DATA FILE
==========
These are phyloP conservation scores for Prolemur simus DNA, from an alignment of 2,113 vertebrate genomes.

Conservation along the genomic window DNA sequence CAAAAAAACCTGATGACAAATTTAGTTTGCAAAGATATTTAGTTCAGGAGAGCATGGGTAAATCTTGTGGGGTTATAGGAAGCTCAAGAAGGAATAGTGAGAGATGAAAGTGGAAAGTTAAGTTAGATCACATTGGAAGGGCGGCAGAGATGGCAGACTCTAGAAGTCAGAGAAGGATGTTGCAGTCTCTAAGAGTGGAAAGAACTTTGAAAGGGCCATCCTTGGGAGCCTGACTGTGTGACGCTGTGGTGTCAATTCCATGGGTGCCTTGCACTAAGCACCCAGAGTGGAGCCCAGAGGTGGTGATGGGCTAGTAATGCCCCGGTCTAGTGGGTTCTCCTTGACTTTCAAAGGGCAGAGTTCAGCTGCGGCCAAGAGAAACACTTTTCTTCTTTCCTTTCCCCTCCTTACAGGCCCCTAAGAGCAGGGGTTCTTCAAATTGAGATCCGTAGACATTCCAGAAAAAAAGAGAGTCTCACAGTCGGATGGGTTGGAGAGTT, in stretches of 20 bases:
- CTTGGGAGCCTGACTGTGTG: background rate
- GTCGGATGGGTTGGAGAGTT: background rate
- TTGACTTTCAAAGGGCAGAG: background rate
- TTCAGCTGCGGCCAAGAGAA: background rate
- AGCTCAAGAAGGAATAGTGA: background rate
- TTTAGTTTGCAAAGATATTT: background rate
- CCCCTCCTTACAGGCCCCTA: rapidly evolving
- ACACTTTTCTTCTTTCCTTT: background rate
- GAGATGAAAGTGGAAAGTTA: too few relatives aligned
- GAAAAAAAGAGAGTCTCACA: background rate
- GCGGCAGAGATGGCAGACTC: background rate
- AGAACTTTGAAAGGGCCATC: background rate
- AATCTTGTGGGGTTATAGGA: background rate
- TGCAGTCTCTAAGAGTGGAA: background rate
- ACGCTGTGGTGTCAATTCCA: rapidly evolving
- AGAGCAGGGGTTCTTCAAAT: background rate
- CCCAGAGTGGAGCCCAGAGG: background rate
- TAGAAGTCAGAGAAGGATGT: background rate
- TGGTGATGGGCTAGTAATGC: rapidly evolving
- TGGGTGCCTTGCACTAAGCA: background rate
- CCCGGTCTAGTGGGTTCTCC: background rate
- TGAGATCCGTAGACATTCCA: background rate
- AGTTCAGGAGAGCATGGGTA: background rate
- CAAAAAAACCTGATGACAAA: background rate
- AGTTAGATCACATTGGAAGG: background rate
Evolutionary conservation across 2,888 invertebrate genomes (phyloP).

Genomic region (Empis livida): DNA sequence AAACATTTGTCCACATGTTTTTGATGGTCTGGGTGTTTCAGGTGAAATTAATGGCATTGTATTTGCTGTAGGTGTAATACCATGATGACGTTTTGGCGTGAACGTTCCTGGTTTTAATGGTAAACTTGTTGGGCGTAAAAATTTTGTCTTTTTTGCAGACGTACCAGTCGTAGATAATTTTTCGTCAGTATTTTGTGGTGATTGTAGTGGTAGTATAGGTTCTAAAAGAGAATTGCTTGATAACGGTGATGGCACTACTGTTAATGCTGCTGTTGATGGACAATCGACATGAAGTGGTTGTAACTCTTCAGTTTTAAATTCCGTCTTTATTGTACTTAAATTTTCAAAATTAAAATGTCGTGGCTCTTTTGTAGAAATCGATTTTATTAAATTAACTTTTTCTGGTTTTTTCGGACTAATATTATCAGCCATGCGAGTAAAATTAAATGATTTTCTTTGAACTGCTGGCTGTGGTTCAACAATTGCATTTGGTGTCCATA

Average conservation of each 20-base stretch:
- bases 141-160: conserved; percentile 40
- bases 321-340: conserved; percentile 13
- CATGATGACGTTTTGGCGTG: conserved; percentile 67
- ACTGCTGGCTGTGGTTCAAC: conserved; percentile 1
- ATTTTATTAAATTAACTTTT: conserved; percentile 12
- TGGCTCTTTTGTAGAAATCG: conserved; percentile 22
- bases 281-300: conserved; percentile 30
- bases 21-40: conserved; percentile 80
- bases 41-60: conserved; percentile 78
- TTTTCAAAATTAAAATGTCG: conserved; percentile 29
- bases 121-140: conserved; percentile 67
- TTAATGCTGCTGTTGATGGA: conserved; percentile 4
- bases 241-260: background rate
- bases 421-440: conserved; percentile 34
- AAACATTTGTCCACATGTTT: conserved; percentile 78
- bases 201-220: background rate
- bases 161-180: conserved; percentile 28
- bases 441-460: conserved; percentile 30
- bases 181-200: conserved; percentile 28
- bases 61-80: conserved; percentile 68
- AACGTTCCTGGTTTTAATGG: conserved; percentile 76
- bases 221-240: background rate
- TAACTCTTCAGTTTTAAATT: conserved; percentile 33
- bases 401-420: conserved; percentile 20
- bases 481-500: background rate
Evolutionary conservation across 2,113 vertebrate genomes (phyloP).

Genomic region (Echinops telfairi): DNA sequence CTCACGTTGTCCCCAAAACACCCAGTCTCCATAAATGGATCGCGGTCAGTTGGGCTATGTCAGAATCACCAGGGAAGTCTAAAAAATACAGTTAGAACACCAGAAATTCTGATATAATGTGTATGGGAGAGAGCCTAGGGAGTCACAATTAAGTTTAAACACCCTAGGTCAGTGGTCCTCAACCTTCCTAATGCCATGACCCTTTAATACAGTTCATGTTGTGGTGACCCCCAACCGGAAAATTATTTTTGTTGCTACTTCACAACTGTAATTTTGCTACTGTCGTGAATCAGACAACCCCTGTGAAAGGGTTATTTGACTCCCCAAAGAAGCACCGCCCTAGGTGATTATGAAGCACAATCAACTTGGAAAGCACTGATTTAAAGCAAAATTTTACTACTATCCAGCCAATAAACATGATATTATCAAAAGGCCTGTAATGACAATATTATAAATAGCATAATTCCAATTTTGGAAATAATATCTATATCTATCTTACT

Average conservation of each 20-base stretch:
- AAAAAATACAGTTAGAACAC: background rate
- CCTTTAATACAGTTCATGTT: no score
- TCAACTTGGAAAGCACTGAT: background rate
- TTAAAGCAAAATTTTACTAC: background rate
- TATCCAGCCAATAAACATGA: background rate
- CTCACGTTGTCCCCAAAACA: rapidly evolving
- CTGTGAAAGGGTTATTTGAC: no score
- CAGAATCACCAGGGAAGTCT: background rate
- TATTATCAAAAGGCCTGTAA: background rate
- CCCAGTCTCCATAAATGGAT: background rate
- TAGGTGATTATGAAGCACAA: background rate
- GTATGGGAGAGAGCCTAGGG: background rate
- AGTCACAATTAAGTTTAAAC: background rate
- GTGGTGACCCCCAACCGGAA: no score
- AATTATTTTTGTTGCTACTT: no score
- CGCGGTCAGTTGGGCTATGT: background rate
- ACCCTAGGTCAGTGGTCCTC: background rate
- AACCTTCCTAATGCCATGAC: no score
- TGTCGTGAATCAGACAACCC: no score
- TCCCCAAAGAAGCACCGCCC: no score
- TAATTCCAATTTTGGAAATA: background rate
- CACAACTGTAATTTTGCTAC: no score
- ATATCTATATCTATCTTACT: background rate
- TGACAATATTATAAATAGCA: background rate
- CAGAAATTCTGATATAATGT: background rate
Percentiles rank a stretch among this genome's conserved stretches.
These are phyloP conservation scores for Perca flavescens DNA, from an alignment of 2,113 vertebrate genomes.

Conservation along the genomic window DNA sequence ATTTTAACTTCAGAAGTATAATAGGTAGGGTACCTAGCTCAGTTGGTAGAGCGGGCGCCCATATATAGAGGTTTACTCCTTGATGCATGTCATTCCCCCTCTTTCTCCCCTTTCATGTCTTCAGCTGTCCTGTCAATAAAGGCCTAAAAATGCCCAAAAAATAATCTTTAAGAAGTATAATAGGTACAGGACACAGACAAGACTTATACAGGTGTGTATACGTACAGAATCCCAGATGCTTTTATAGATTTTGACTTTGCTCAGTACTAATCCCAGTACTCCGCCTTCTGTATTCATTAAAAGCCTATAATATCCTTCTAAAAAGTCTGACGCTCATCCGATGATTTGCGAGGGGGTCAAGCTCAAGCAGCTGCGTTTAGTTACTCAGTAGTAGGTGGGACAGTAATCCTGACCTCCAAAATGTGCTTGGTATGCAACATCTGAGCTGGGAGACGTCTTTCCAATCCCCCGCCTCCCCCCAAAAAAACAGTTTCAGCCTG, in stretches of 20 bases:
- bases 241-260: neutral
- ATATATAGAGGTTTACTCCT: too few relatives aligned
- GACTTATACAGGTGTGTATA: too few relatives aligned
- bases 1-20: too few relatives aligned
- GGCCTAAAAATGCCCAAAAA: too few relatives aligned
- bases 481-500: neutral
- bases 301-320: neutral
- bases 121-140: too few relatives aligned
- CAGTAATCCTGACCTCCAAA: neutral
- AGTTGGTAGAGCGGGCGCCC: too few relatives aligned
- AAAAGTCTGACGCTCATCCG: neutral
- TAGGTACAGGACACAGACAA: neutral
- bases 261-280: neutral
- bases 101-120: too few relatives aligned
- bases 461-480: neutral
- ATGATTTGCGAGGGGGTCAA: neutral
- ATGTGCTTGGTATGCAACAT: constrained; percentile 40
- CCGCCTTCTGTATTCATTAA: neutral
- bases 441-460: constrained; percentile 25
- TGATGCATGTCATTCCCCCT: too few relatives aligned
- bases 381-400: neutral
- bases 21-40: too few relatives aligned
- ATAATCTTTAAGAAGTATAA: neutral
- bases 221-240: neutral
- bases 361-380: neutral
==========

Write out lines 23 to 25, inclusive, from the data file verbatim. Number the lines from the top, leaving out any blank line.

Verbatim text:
- CCCGGTCTAGTGGGTTCTCC: background rate
- TGAGATCCGTAGACATTCCA: background rate
- AGTTCAGGAGAGCATGGGTA: background rate